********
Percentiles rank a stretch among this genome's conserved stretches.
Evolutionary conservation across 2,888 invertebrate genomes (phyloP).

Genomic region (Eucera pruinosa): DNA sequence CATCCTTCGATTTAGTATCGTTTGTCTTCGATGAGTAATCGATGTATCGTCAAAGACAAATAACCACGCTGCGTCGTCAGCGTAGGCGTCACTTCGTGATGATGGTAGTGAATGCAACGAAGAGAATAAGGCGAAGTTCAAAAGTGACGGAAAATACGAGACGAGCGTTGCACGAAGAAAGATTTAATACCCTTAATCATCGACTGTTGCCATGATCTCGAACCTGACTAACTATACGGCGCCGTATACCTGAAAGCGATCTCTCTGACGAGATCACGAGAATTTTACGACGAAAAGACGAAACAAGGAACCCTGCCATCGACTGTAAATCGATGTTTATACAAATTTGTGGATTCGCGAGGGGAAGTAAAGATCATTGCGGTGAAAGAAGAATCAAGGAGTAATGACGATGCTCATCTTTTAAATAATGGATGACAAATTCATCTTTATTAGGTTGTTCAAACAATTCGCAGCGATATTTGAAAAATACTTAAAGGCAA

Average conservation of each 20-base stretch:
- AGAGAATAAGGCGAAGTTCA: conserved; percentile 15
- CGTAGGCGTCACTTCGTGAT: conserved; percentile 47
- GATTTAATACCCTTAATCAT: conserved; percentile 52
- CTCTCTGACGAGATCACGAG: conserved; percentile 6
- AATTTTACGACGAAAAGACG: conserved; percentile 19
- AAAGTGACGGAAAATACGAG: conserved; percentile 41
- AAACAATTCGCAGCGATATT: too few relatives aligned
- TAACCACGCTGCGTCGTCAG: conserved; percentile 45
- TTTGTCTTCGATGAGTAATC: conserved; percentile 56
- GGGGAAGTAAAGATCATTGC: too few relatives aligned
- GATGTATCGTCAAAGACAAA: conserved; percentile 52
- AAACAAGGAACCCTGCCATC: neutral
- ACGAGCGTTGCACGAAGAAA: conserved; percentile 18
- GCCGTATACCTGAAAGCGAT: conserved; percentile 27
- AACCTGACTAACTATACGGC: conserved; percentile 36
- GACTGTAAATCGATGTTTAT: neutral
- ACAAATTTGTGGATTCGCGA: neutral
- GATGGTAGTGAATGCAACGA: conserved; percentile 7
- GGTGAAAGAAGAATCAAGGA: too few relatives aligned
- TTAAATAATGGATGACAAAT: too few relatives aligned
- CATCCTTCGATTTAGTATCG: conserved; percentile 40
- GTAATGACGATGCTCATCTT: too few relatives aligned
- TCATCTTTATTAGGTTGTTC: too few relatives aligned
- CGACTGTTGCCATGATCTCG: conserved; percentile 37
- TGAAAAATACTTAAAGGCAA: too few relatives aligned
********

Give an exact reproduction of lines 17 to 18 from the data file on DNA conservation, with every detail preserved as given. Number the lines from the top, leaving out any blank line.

- ACGAGCGTTGCACGAAGAAA: conserved; percentile 18
- GCCGTATACCTGAAAGCGAT: conserved; percentile 27